Page:Our Philadelphia (Pennell, 1914).djvu/196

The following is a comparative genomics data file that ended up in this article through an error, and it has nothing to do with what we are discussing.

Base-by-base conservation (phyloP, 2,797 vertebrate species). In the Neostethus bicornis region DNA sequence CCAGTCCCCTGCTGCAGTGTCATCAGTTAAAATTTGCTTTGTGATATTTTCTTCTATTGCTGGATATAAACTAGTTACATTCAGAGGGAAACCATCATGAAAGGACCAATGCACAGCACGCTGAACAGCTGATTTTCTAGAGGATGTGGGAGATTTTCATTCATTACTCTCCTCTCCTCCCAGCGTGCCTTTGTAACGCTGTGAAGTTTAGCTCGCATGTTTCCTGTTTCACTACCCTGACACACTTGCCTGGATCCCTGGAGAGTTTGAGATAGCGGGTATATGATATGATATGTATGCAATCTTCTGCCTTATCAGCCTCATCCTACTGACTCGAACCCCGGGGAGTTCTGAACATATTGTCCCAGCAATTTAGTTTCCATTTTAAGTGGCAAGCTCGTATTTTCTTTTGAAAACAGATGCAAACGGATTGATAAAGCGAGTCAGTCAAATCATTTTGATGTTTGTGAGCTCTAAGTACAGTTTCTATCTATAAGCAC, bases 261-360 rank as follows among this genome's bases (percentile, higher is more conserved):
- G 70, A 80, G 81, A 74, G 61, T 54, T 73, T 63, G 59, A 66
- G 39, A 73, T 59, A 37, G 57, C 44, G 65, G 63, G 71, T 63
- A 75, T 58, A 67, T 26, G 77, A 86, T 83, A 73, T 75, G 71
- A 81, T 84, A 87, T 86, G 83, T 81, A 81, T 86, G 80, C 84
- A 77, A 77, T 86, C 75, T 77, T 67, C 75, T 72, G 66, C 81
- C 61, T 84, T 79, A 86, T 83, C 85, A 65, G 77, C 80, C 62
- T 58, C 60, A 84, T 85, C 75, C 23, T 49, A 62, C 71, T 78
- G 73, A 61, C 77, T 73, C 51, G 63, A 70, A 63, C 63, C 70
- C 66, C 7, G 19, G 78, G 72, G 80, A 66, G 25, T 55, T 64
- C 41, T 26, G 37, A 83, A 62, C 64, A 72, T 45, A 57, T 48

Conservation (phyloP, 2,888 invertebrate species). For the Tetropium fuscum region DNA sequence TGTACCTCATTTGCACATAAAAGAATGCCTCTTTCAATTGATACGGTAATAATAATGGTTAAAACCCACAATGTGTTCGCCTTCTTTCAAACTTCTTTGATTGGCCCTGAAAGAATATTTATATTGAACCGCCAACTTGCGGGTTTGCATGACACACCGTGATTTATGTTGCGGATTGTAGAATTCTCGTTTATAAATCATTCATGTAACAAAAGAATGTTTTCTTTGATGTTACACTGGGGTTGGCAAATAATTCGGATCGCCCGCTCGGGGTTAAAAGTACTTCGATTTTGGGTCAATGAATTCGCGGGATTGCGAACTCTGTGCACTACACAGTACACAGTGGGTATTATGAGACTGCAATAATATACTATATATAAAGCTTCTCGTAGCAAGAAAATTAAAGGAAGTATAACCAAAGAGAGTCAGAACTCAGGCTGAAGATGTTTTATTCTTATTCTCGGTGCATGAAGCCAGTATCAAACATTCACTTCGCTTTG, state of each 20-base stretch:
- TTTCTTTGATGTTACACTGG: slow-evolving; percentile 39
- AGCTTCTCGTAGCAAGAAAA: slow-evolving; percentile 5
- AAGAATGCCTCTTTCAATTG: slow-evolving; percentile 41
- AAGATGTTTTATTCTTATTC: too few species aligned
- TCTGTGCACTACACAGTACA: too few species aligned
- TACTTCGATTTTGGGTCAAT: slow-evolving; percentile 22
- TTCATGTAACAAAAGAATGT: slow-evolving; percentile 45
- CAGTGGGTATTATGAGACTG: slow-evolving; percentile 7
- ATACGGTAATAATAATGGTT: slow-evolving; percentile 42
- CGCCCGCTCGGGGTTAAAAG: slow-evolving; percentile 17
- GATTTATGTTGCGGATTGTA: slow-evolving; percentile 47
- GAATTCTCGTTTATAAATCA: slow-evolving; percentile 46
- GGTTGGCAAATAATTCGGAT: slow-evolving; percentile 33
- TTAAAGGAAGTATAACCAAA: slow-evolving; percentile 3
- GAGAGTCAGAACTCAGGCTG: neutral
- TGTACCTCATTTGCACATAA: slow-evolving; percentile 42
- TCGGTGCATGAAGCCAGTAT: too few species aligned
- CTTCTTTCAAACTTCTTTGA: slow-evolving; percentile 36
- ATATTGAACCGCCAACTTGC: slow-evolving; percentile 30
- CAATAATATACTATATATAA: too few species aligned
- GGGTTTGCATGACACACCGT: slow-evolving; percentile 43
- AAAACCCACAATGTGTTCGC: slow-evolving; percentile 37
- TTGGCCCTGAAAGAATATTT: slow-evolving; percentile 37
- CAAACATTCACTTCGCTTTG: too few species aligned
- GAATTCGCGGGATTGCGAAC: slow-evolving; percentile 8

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This was another Philadelphia fact I accepted on faith. It was not until I began to think about Philadelphia that I saw how consistent Philadelphians were in their inconsistency. Their position in the matter was what their past had made it, and the inconsistency is in their greater liberality to-day. For Pennsylvania has never been Catholic, has never had an aristocratic Catholic tradition like England: to the Friends there, all the aristocracy of the traditional kind belongs. The people—the World's People—who rushed to Pennsylvania to secure for themselves the religious liberty William Penn offered indiscriminately to everybody, found they could not enjoy it if Catholics were to profit by it with them. They had not been there any time when, as one of the early Friends had the wit to see and to say, they "were surfeited with liberty," and the Friends, who refused to all sects alike the privilege of expressing their religious fervour in wood piles for witches and prison cells for heretics, could not succeed in depriving them of their healthy religious prejudice which, they might not have been able to explain why, concentrated itself upon the Catholic. Episcopalians approved of a doctrine of freedom that meant they could build their own churches where they would. Presbyterians and Baptists objected so little to each other that, for a while, they could share the same pulpit. Moravians put up their monasteries where it suited them best. Mennonites took possession of Germantown. German mystics were allowed to search in peace for the Woman in White and wait hopefully for the